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Overcommitment = Stress Squared

I'm Bipolar Journal - January through May 2003


Updated May 15, 2012

The sunroom as greenhouse in March

The sunroom as greenhouse in March

Photo by Marcia Purse
Overcommitment is one of the dangers of mania and hypomania. It's also one of the characteristics of a clutterer. Both overcommitment and clutter are stressors that can contribute or lead to anxiety and depression.

This year I've been living with all those things:

  • hypomania
  • overcommitment
  • clutter
  • stress
  • anxiety
  • depression
As I wrote in "Name That Episode," I was not aware of the hypomania until after it was gone. What I felt at the time was stress, stress, STRESS! It would have been bad enough to be coping with a demanding day job, far more work than usual in my part-time Internet jobs, and the never-ending battle with clutter that has been my lifelong plague. But there were two other factors making the stress load much, much worse.

First, I ordered more than 60 seed varieties and spent hours upon hours agonizing over what plants to order for my garden this year. Starting in February I had at least six kinds of flower seeds to sow indoors each week. Each seed flat then had to be tended; when the seedlings grew large enough, the needed to be potted up into larger containers. (I confess I still have seven varieties to pot up - and many seeds were never sown at all.)

Second, the quiet family party originally planned for my mother's 80th birthday in mid-April exploded into a buffet lunch party for 30 people - at our house. I had NEVER given a party for so many people - the one I once gave for half that many had been a disaster. My brothers and their wives and my best friend gave me critical support and encouragement, but the bulk of the planning fell to me. (Well, I couldn't very well ask Mom to do it, could I?)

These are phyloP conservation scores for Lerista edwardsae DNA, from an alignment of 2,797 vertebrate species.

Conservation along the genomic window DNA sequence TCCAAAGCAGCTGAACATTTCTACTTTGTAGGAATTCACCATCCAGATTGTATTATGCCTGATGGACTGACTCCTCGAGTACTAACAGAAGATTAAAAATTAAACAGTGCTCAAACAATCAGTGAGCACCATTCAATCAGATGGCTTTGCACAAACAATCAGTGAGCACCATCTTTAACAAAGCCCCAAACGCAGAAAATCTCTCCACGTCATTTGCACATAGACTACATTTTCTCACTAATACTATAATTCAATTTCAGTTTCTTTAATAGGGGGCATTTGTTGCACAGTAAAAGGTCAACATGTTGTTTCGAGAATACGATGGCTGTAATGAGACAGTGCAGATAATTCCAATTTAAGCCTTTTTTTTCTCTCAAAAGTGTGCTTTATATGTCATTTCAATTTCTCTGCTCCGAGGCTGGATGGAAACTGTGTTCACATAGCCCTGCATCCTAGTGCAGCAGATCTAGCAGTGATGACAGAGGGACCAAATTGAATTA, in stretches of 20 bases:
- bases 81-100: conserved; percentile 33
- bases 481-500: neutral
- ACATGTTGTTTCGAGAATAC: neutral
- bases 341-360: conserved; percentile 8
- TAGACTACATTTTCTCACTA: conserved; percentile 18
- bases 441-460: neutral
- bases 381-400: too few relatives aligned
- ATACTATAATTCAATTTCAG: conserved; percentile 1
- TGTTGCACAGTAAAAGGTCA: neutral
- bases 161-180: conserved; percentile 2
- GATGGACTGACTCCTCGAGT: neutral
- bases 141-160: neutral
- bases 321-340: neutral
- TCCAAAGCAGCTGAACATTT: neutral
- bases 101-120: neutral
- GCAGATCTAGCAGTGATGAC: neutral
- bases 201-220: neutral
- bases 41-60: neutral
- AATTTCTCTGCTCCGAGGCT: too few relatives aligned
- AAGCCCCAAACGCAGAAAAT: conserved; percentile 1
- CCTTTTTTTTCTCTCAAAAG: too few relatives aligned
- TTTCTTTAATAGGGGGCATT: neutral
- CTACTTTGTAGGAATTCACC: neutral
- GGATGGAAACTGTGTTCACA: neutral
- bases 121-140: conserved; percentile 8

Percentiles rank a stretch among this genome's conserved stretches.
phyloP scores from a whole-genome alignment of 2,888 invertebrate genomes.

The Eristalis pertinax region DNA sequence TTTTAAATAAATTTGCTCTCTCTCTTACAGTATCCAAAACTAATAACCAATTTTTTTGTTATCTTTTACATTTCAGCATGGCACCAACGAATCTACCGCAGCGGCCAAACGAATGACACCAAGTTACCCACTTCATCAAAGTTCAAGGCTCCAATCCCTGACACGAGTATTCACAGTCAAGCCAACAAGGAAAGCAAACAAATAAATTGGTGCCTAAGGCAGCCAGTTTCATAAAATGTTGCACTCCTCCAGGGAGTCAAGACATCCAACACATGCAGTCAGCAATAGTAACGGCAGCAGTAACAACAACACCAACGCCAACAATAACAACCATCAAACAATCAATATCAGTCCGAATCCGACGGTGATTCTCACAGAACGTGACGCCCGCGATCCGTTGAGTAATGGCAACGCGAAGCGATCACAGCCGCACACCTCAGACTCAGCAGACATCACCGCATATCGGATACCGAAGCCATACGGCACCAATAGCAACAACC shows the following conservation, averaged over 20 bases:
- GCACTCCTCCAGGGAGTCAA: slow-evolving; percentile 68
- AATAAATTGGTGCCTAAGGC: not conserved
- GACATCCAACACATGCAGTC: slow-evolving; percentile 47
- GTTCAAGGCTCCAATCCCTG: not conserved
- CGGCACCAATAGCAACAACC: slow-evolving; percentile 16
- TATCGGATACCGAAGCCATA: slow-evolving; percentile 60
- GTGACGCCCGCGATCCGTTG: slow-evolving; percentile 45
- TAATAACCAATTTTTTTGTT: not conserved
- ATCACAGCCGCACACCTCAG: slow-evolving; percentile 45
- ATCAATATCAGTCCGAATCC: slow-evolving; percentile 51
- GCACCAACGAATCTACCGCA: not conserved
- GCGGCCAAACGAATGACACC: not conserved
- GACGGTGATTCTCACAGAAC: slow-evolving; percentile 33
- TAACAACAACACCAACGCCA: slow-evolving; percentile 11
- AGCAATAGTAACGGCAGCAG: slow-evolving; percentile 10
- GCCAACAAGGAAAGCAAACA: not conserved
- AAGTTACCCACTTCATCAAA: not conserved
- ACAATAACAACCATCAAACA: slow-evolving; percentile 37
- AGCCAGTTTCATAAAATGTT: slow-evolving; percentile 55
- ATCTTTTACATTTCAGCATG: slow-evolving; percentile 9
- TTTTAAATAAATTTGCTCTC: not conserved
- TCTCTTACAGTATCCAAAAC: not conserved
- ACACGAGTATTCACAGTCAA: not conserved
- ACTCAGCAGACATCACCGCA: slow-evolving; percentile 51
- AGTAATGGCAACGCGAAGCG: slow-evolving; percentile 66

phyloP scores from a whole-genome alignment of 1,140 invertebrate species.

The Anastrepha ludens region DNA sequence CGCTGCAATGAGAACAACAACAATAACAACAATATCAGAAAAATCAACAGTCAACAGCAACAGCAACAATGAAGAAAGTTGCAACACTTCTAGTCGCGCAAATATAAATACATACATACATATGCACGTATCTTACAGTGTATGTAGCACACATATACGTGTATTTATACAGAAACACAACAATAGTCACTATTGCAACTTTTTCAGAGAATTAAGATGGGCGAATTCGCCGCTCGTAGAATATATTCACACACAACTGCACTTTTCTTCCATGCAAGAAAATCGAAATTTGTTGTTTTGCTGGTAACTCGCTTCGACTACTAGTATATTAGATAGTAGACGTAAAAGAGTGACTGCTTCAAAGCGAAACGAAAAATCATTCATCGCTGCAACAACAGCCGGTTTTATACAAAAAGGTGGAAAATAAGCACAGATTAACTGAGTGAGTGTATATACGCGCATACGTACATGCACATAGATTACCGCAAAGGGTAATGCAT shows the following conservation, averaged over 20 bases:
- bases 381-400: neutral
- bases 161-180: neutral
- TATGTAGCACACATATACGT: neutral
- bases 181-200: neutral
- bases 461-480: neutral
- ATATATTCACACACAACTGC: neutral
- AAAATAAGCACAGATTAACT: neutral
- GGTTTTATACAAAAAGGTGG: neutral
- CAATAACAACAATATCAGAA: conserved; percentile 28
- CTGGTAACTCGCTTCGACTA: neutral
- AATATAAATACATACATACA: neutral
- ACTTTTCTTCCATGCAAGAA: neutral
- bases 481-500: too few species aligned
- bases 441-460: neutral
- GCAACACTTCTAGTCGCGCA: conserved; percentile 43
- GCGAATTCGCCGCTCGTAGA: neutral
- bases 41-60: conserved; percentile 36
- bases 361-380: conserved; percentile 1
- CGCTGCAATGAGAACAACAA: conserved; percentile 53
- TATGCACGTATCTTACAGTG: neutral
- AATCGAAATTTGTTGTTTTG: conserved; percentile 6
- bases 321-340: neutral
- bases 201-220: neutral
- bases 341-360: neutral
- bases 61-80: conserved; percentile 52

So even though by early April I was pretty much caught up on web design work, I didn't have any more time to tackle the Great Garden Overcommitment - I had less. I lost one weekend to exhaustion when my psychiatrist suggested I take all 500 mg. of Depakote at night instead of 250 mg. morning and evening. I slept terribly at night, had to take long naps that didn't help much, and developed hand tremors immediately. Needless to say, I switched back to half morning, half evening after just those two nights - but that weekend was gone. The following weekend was two solid days of housecleaning - and the next was The Party.

Everybody had a good time! I'm very proud of myself - and grateful to Jo, Bill, Gina, Agi and Bob for their crucial help. Me? I think I enjoyed myself. It started at noon; at 5:00 my feet hurt so much that I stretched out to give them a rest - and didn't wake up till seven.

The next day it was back to the garden - where by that time I'd managed to commit myself to planting, moving or potting about 160 different varieties of flowers (and two tomato plants). Now, of some of these varieties there was only a single plant - but of others, especially those raised from seed, there were (or still are) from 3 to 36 plants. As of this writing, I still have at least 120 varieties to plant. I have a list, but might have forgotten a few things. The stress continues.

Nature has helped, though. The weather has stayed cool; we've had enough rain so I haven't had to worry, so far, about watering anything but the plants on the deck. And there was one other assistance from Mother Nature...

Early one morning as I sat out in a sheltered corner of the deck with my coffee, I saw a baby rabbit over among the trays of seedlings. I could almost read his mind: "Smorgasbord!" He gobbled the last leaves of a previously chewed Cape daisy, gave a disdainful sniff to dusty millers and marigolds, then had a tug-of-war (he won) with a tasty nasturtium leaf.

I didn't make a move to shoo him away. For one thing, he was adorable; for another, anything he ate, I wouldn't have to worry about planting.

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